Carrboro’s Board of Aldermen is responsible for guiding the town of Carrboro and making policy decisions. Carrboro has a council/manager form of government, which means the aldermen are responsible for the town’s legislative responsibilities. There are six members of the board, along with the mayor who leads it. The current mayor is Lydia Lavelle.
The board is advised by the town manager, along with a number of other advisory boards and committees. These are often run by aldermen. They deal with issues such as economic development, climate change and human services.
Board meetings are held on the 1st and 3rd Tuesdays, work sessions on 2nd Tuesdays, and public hearings on 4th Tuesdays at 7:30 p.m. at the Town Hall at 301 W. Main Street.
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With historic amounts of cash pouring into this year’s elections as a result of a 2010 U.S. Supreme Court ruling, Orange County officials are joining in a national effort to oppose the change in campaign finance laws.
Michelle Johnson’s membership on the Carrboro Board of Aldermen became official Tuesday night as she was sworn in in front of family and friends.
Stephen Dear has eaten his lunch on the corner of Jones Ferry and Davie roads every weekday since Oct. 27.
Michelle Johnson, unofficially the newest member of the Carrboro Board of Aldermen, promises to ensure a minority voice on the board and offer a perspective that is diverse in other ways. Johnson, a black woman, will serve on the seven-member, predominantly white board alongside incumbents Lydia Lavelle and Dan Coleman, who were both re-elected.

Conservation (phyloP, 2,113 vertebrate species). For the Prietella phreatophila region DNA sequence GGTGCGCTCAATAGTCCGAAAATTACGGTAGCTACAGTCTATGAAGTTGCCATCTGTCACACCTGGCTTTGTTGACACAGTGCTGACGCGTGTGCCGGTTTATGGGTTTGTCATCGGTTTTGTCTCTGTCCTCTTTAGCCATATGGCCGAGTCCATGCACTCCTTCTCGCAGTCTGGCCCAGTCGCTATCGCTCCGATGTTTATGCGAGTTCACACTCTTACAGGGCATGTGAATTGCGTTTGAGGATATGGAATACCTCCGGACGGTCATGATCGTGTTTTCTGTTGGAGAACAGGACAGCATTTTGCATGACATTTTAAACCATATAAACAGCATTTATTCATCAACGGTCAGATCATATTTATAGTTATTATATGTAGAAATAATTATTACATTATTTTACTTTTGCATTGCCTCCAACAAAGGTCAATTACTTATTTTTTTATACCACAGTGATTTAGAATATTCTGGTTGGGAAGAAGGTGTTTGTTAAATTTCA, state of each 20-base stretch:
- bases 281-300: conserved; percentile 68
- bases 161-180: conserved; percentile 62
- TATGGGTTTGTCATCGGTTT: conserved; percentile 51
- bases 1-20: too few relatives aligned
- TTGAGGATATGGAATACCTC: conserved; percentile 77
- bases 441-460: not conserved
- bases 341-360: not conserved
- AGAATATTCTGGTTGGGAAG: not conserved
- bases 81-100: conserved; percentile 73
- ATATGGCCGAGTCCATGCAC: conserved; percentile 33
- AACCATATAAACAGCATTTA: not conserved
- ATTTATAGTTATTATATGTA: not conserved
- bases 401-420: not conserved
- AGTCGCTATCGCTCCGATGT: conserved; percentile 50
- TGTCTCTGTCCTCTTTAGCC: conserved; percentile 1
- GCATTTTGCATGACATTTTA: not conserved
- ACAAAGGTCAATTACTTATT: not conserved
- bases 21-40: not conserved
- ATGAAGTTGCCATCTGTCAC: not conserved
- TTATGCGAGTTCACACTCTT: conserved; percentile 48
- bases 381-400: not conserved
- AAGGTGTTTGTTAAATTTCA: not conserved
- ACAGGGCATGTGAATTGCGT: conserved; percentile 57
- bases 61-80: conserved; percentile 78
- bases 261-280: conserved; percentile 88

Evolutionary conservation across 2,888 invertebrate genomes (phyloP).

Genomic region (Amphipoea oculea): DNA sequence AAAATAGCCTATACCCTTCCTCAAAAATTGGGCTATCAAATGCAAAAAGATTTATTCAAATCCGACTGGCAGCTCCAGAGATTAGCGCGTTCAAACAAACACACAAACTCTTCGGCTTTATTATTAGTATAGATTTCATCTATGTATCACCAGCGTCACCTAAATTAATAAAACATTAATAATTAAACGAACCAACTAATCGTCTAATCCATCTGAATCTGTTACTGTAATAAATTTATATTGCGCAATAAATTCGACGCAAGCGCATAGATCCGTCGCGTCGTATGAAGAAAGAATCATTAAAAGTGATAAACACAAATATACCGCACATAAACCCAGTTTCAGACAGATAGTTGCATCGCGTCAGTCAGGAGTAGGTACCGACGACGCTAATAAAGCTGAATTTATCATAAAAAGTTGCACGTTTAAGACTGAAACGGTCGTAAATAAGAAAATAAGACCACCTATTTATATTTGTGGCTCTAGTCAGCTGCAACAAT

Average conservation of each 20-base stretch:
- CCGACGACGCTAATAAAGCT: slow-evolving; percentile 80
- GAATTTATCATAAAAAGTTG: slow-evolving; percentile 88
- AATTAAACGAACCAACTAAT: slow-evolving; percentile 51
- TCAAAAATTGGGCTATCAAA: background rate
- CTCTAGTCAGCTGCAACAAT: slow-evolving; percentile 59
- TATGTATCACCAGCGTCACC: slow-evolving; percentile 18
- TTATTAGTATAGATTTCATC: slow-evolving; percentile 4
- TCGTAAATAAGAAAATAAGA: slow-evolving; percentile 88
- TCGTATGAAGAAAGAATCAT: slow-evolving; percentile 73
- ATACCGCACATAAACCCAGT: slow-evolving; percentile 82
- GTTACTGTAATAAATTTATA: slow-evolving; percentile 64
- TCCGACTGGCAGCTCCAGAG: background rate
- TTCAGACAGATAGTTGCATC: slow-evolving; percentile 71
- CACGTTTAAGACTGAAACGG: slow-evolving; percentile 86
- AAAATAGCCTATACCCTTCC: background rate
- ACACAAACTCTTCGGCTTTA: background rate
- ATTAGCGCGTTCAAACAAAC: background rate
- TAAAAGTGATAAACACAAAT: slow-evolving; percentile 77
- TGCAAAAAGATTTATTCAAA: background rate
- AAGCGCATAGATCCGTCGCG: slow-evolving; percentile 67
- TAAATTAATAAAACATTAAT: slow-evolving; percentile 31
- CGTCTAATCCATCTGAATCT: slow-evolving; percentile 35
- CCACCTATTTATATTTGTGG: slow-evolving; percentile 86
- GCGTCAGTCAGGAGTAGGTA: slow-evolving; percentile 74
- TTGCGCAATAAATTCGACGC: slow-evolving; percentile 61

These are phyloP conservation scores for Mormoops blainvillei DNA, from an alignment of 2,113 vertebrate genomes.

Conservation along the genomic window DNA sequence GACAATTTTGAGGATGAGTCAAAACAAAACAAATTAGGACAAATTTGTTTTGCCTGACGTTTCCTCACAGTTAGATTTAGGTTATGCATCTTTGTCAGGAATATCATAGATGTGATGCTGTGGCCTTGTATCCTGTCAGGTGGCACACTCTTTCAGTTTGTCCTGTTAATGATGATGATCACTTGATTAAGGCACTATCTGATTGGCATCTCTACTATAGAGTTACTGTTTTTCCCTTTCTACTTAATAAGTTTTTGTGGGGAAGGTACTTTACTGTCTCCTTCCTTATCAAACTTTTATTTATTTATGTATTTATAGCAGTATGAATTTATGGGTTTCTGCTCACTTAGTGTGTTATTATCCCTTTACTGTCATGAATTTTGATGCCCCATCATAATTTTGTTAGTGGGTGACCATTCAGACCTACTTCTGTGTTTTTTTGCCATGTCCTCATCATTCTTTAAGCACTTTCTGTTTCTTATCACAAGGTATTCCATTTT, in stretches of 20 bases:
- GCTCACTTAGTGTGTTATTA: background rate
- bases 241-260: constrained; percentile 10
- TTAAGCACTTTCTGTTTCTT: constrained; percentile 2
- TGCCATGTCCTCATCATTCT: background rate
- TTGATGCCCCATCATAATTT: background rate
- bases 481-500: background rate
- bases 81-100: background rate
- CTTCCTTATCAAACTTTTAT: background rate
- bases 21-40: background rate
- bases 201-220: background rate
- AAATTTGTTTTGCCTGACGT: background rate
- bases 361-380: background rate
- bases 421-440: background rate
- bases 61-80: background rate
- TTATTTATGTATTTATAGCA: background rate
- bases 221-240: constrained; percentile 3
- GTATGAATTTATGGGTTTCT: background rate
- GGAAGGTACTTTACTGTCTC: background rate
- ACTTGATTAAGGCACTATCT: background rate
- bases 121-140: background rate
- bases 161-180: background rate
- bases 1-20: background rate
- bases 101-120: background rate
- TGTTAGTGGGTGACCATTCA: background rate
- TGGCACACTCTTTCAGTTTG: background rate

Opponents of Carrboro’s anti-lingering ordinance will break the rules today — in an effort to get them repealed.
Finding a site for Orange County Public Library’s southwest branch has been no easy task — an initial location was rejected after $60,000 had been spent investigating the spot.
First-time candidate for the Carrboro Board of Aldermen Michelle Johnson emerged this week as the leading fundraiser among a field of mostly incumbents.
Carrboro residents could see a change in landscape as developers move forward with plans for a new shopping center.
Local officials are torn between preserving public safety and protecting First Amendment rights.
The Carrboro Board of Aldermen had dogs’ — but maybe not the public’s — best interests in mind when it voted last week to ban tethering. While the ban will surely prevent some cases of inhumane treatment of dogs, it could have easily been fortified with a public hearing that the board decided to skip. The outright ban now runs the risk of acting as a tax on dog owners who must expand fences to keep their dogs unattended outside.
For day laborers in Carrboro, the corner of Jones Ferry and Davie roads is the gateway to finding work every day. And though workers can only linger near the intersection between 5 a.m. and 11 a.m. based on a 2007 ordinance, Carrboro’s Board of Aldermen discussed on Tuesday plans to change that.
Dog owners can no longer tie their dogs to a stationary object after the Carrboro Board of Aldermen unanimously passed an anti-tethering ordinance Tuesday.
Cray and Kathy Gunn eagerly supported plans for a free-standing library for Carrboro — until they learned the site rezoning would redirect traffic past their home. After they voiced complaints but failed to stop Carrboro’s Board of Aldermen from approving in April the lot’s rezoning, they hired a lawyer to represent their concerns.
The Carrboro Board of Aldermen passed a resolution this week against the N.C. Defense of Marriage Act, a measure proposed in the N.C. General Assembly.
Fifty years ago, a scared 12-year-old black boy entered the doors of Chapel Hill Junior High School for the first time. His name was Stanley Vickers.
Carrboro government officials hope to have a new town manager by the end of the year. Former Carrboro Town Manager Steve Stewart retired Aug. 1 after holding the position for 8 years — prompting the search for a replacement.